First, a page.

Older and wiser


Birthdays prompt reflection on what we’ve learned

We are older now. That’s a fact, and every day is an appropriate occasion to make this declaration. Sometimes we say it with a wink, announcing our newfound insight and wisdom. Sometimes we say it with a little nostalgia, inferring that the former days were really great, perhaps even better in some ways. Sometimes the words announce that we have given up on our dreams and backed away from the naïve enthusiasm of former days. 

One of the ways many folks finish the phrase is to add, “and we are wiser.” There have been times when I have talked with myself, an aging thing I guess, about the old adage that says, “Youth is wasted on the young.” There is a part of me that buys into that these days. OK, a pretty big part. 

The truth is that I would love to have been able to be younger and know all that I know now, little as it is, through learning from books, life, my wife, my kids, friends, colleagues, media, mistakes and what not all else. Even my brother said to me the other day that he thought I had mellowed over the years. Seems to me that I remember mellow as being on the verge of overripe and a hair’s breadth from rotting. But I don’t think he meant that. So I am older, but what has it begotten? That is what I’m thinking about these days. 

It’s not only me. It’s also us. We have turned 150. If that was not on your radar, then you picked it up in the last Christian Leader. Our Mennonite Brethren family of faith has put on some miles in the last century and a half. It’s pretty amazing that it was 18 Brethren who, on behalf of themselves and their families, signed a Document of Succession Jan. 6, 1860, that also signified their covenant of renewal. I say amazing because now, 150 years later, we are a global community of 15 countries on five continents including somewhere around 300,000 brothers and sisters. 

In itself this is pretty cool because based on our name some might think that only brothers could belong. Which makes me wonder about our name and whether in that regard we are wiser now. And what about the other part of our name that seems pretty much in tension with the biblical teaching that says we shouldn’t identify ourselves by someone’s name. But for now, we are thinking about age not name.

So it is the “wiser now” thing we need to park on for a bit. For many of the last decades we have been in a perennial quest to clarify and agree on our family identity and story. We were born in a cradle of renewal and mission. The early days were marked by home-based Bible studies that resulted in a warm spiritual passion and mutual accountable commitment to living every day as authentic genuinely heart-transformed and believer-baptized followers of Jesus.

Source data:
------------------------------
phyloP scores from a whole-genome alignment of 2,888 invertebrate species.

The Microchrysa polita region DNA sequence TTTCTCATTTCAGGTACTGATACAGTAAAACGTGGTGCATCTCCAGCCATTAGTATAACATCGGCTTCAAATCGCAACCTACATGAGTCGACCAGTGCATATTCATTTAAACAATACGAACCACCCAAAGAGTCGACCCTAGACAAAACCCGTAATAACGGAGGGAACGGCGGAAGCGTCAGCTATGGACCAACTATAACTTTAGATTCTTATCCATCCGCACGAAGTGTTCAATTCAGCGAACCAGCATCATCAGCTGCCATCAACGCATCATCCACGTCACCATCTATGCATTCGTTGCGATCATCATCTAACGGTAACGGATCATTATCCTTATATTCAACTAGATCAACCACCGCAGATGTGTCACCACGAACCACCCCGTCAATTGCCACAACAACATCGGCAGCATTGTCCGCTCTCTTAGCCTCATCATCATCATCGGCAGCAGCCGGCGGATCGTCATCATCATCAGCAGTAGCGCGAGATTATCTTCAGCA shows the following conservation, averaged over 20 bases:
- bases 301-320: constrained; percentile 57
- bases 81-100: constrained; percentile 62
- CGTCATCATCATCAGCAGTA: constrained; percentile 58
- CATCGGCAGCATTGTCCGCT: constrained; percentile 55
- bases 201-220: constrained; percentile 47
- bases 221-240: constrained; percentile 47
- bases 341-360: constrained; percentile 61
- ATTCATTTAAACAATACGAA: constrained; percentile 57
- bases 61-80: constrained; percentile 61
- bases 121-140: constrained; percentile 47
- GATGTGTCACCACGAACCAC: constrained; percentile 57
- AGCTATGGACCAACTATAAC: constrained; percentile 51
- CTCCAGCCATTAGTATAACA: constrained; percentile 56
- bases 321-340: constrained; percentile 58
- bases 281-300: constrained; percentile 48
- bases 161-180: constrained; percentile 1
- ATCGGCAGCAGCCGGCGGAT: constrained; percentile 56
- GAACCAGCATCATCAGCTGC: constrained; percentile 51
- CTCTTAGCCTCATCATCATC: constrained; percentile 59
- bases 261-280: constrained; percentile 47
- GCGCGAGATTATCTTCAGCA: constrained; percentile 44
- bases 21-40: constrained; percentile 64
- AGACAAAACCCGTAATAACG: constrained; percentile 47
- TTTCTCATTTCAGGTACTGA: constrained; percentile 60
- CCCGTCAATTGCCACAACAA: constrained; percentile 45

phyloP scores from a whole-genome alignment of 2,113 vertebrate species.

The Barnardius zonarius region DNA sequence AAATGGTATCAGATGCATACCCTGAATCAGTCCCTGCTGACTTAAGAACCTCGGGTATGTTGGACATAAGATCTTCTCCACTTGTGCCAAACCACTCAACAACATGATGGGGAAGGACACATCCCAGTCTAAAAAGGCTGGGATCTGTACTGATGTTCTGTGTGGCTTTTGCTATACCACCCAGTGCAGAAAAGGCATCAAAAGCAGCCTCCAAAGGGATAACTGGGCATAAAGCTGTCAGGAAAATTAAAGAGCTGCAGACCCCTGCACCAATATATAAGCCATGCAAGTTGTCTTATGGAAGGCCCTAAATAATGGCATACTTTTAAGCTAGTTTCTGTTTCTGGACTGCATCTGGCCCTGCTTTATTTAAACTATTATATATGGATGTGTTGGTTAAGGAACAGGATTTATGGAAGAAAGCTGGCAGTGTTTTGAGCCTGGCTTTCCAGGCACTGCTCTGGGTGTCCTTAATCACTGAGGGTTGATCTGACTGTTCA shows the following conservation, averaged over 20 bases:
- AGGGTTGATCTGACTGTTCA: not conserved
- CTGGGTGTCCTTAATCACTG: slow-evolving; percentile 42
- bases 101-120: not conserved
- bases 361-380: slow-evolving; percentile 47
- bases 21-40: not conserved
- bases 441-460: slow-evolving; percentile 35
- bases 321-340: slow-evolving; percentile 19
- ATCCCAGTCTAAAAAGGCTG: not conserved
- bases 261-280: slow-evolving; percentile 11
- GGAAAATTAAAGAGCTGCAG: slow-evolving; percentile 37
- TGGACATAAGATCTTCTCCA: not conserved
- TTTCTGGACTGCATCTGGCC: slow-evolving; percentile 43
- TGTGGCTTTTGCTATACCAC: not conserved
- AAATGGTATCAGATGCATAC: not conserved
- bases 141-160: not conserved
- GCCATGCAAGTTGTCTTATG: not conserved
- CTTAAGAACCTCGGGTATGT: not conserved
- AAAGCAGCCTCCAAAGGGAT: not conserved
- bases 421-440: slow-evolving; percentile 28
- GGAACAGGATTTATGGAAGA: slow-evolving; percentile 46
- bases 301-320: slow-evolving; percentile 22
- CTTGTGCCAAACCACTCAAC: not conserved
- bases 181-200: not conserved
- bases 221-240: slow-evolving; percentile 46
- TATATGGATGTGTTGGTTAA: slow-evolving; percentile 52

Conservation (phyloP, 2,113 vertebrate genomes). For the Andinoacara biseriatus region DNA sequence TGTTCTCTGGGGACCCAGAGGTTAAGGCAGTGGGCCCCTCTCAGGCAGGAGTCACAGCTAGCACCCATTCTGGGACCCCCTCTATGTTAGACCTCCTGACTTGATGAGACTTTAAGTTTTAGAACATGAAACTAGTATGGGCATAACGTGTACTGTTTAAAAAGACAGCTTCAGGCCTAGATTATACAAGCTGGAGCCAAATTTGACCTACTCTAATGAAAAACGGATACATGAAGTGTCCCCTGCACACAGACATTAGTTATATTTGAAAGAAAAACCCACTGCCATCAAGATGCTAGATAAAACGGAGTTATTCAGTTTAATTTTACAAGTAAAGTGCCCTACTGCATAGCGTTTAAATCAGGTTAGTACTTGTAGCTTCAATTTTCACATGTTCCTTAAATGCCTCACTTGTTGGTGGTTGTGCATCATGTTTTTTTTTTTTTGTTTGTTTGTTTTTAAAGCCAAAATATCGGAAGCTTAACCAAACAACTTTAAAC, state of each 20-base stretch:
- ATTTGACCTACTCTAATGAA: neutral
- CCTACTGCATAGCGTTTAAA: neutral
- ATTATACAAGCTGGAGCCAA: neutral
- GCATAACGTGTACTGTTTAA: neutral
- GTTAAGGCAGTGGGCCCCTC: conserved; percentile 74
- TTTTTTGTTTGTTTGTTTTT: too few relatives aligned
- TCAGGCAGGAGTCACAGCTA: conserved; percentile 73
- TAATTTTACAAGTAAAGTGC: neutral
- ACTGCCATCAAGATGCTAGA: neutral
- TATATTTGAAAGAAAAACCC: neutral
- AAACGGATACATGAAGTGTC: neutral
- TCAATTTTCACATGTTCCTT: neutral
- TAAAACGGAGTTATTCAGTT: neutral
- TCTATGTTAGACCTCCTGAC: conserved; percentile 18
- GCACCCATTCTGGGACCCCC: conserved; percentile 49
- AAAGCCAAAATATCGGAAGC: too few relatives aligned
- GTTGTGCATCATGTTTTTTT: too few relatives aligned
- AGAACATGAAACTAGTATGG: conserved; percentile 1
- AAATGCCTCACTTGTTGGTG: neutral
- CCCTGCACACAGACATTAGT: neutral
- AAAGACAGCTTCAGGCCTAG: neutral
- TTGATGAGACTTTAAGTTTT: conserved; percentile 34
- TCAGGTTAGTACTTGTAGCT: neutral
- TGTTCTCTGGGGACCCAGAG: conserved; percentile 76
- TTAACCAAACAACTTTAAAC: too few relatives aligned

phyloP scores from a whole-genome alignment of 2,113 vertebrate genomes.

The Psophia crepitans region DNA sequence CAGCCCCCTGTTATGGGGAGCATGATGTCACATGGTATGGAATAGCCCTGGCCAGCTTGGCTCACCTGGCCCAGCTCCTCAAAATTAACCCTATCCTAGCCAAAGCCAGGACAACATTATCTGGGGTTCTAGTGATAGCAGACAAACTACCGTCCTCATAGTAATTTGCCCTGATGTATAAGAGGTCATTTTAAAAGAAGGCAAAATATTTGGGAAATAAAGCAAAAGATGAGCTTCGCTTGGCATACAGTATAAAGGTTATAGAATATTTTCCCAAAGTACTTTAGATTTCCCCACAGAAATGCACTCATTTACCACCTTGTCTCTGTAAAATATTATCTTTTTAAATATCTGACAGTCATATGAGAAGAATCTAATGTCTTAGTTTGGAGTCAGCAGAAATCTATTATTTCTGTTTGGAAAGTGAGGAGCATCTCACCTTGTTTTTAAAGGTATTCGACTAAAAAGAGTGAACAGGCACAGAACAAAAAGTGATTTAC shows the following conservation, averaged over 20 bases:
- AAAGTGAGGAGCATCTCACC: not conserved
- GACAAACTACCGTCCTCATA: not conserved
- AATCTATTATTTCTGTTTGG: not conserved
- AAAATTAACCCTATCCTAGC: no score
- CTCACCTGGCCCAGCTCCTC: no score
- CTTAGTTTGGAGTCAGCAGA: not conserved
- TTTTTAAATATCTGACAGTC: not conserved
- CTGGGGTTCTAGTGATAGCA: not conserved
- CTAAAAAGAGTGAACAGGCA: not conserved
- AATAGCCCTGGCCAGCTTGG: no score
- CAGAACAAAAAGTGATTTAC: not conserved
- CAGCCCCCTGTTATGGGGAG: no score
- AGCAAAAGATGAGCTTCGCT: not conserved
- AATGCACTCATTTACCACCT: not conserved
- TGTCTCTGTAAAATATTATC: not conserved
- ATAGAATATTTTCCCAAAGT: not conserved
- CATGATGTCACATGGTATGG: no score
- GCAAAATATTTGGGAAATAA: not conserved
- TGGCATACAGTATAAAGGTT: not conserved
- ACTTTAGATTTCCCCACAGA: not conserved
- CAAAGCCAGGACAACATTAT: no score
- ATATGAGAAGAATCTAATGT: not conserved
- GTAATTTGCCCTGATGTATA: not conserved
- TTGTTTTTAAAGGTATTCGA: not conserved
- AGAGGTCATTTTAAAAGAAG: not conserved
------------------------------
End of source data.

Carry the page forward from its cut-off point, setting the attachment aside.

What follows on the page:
Our spiritual forefathers were keen on pursuing healthy relationships and being peacemakers. These expressions of personal and transforming faith were committed to and demonstrated in a covenant community of believers. The passion to follow and obey Jesus in everything and to let the Bible be the last word on everything resulted in a radically obedient family of believers (read Brethren) and an unstoppable evangelistic fervor. 

That is why we get to have a 150th birthday party this year. Well, actually, all 18 national sister conferences will have a party. There will, however, be two big blowout celebrations, one in Germany in May and another in Canada in July. Now that we are older, it is time to both reflect and celebrate and to figure out if we are wiser. 

The Vancouver event will include our USMB National Biennial Convention, which we are calling Conection 2010. We will have a couple of days to talk about “Renewing our Identity and Mission.” It will be a chance to evaluate whether we have gotten wiser with age. The plans also include several days for global connection and celebration. We are hoping and praying it will help us gain wisdom as we keep aging. Seems we might be able to learn a thing or two alongside having a great time at the party. It would be great if you were there. 


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